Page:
Personal injury law covers situations in which you have been injured in an accident that was caused by a person or an organization’s reckless, careless, or negligent actions. In personal injury law, you must prove to the courts that you have suffered serious injury.
What is a serious injury and how do you prove it?
Essentially, if you’ve gone to the hospital, your injuries are already well documented, so that step is taken care of, at least initially. Serious injuries include broken bones, amputations, burns, spinal injuries, loss of vision or hearing, brain injuries, and anything that might be considered a permanent disabling injury.
It must be clear, that your health care providers believe that your injuries were caused by the personal injury accident. Document everything – all medical care. Immediately after the crash, if possible, you or someone with you should take photos of yourself, especially if you have bruises and are all banged up. This helps insurers to understand the extent initially of your injuries, too.
Factors to take into account that help prove serious injury has occurred:
- How long did it or will it take for your injuries to improve?
- Did your injuries keep your from being able to perform your work?
- Have you been able to return to work or must you seek a different employment?
- Have you had to hire someone to help you care for yourself or do things you normally would have done if you have not been injured?
- Do you have copies of your medical bills and a history of your medical treatment?
- What do the doctors say about your recovery?
- What sort of future medical care might you need?
Sometimes, a person suffers serious injuries that are not visible to the eye and that you might not even connect with the accident, initially. These types of serious injuries include soft-tissue damage and traumatic brain injury. Each year, more than 1.4 million people suffer traumatic brain injury. Symptoms can include everything from depression, irritability, inappropriate behavior, mood swings, difficulty performing a regular job, and more. These, too, might be considered serious injury.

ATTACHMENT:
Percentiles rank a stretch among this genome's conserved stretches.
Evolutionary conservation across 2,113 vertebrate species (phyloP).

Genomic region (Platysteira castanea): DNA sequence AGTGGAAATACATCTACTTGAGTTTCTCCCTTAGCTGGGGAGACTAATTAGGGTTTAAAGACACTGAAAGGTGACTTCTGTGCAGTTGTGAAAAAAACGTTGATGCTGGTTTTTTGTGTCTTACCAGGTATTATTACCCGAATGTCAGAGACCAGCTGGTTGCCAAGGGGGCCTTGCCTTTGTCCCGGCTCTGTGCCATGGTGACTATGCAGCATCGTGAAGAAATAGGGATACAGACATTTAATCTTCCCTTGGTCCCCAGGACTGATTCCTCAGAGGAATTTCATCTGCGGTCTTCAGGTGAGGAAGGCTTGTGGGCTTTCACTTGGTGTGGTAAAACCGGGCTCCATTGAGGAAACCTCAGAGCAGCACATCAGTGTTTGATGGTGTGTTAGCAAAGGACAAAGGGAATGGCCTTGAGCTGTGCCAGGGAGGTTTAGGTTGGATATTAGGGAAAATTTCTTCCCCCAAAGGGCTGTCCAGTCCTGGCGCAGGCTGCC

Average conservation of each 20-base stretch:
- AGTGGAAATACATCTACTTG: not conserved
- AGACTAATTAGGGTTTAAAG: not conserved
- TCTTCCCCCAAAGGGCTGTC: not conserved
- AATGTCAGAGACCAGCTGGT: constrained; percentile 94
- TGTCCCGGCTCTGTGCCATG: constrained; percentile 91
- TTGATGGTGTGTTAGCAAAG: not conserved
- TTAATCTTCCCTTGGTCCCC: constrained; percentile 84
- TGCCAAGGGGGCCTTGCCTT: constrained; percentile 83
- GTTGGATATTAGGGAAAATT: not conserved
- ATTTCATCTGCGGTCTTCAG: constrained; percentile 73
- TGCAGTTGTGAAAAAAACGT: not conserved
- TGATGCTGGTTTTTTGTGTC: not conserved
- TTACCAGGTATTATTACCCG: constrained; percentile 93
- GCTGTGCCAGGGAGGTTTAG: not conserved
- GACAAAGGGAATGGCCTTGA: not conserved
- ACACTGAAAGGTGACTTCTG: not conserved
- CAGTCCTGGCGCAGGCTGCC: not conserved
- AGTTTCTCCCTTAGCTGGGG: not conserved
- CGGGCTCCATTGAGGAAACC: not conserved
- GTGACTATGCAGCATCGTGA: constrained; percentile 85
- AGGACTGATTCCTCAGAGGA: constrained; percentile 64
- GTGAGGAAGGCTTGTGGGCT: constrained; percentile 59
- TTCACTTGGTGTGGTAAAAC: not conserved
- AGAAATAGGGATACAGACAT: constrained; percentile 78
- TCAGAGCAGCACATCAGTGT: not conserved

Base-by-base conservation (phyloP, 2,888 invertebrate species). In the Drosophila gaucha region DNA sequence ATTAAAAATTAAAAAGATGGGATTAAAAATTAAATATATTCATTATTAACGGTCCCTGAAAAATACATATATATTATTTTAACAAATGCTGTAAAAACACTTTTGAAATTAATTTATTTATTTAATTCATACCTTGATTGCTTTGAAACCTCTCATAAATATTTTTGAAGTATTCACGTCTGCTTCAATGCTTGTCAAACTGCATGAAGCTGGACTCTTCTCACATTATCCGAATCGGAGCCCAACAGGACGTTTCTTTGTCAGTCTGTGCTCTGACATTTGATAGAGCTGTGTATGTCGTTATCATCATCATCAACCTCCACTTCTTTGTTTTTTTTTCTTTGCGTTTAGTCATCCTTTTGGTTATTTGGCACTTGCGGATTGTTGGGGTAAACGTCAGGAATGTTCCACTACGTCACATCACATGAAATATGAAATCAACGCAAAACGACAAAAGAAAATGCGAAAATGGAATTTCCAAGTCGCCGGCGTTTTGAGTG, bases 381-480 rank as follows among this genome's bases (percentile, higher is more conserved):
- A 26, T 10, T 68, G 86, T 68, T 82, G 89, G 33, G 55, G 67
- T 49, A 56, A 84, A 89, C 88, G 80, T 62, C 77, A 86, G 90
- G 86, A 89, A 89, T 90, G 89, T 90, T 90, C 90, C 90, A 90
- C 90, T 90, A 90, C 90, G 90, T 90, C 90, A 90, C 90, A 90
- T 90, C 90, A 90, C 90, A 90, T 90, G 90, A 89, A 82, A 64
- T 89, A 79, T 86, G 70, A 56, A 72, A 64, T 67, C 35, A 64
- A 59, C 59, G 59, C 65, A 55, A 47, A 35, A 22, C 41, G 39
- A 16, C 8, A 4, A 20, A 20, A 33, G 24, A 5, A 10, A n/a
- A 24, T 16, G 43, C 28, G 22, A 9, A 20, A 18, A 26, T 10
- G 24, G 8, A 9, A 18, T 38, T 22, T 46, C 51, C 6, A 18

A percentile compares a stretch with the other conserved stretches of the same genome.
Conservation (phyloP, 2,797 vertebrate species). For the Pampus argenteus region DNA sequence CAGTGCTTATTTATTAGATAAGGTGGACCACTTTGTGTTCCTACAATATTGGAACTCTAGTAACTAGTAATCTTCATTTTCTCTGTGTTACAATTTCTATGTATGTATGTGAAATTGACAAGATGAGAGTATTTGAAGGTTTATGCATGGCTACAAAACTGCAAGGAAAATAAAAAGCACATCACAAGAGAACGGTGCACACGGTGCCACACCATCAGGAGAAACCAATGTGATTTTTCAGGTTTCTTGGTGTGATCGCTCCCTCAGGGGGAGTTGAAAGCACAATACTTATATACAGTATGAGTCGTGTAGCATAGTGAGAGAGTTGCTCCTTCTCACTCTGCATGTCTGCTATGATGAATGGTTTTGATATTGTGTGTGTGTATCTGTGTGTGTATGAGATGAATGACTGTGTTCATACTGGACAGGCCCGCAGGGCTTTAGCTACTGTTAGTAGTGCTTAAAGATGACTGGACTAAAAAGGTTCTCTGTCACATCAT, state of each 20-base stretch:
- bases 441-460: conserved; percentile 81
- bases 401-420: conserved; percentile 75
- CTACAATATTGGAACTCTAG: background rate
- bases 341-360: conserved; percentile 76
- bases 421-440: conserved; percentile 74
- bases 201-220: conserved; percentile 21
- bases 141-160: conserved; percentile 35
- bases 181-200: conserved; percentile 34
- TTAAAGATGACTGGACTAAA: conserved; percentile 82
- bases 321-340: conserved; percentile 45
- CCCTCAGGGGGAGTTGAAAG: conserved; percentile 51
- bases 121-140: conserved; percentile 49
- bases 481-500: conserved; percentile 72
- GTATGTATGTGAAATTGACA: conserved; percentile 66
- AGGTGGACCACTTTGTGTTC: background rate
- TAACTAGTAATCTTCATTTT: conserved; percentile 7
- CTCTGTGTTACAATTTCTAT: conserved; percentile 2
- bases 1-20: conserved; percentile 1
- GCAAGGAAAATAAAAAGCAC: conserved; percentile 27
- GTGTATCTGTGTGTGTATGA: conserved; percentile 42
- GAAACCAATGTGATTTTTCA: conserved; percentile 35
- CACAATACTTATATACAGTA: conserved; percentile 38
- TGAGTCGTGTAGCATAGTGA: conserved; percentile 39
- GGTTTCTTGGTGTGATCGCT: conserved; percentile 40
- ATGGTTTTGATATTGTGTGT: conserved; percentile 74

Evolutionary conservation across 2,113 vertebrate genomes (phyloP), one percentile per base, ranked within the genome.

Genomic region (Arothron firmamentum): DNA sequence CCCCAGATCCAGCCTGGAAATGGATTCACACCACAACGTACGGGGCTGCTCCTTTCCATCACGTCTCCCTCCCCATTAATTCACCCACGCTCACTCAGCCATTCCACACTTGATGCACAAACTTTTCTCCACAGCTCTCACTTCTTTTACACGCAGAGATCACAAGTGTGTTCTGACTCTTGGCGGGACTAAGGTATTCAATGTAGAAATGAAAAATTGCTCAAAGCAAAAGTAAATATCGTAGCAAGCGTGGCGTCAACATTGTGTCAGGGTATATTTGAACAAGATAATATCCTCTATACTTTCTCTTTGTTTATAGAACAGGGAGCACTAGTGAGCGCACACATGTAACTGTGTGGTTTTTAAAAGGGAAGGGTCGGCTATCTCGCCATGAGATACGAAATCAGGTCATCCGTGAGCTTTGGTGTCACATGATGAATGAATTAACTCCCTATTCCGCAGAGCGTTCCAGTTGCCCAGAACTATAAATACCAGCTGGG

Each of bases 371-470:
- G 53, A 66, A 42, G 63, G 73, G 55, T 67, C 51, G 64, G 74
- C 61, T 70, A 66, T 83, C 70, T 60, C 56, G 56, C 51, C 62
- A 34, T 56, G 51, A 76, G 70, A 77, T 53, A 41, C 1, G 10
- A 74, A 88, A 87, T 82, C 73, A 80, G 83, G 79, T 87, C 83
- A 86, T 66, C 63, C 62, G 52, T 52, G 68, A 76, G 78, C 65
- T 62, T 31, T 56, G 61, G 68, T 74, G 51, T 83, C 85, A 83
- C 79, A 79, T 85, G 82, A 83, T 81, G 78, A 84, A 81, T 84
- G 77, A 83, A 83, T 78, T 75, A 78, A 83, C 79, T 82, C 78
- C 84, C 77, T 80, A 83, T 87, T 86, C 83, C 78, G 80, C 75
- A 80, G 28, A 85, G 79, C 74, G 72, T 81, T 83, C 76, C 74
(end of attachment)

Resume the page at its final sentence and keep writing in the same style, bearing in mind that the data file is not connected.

As well, a soft-tissue injury from a whiplash car crash could potentially turn into a chronic, long-term trauma. Sometimes, the stress of such an accident has been linked to auto-immune illnesses such as fibromyalgia and chronic fatigue syndrome. In situations like these, the insurance company will likely not be your best kindly friend. An experienced lawyer, however, can fight for your rights and help you seek the compensation that is your right as a result of the injuries and losses you have suffered through no fault of your own.
Personal injuries are just that – they are personal to you, and they are injuries. In legal terms, a personal injury is called a “tort.” Tort law is civil law, as opposed to criminal law.
Personal Injury Law: Contact The Pryor Law Firm
The Pryor Law Firm maintains offices in Manhattan, Brooklyn and Nassau County. We handle personal injury cases exclusively on a contingency fee basis (meaning you pay no fee unless we recover compensation for you), and we can visit you or your loved one at home or at a hospital if travel is too difficult. To contact us for confidential advice following a serious injury or fatal accident, submit our online contact form or call 212-222-8444 in Manhattan, 718-773-1700 in Brooklyn or 516-741-8100 in Nassau County.
To learn more about our results, visit our results page.
Firm founder Kenneth A. Pryor is a member of the prestigious Million Dollar Advocates Forum. Mr. Pryor is an experienced trial lawyer who teaches trial skills as an adjunct law school professor. Our firm can provide the knowledgeable and experienced legal representation you need.
+Disclaimer: The above case results are samples of some of the verdicts and settlements that were obtained through the efforts of Kenneth A. Pryor during his career as lead counsel or co-counsel and the results were dependent on the specific facts of each individual case. Prior results are no guarantee of a similar outcome or future success. Each case is unique and the final outcome of negotiations or trial is never guaranteed. In some cases, the verdicts may have been reduced by a court or settled by the parties for a lesser amount.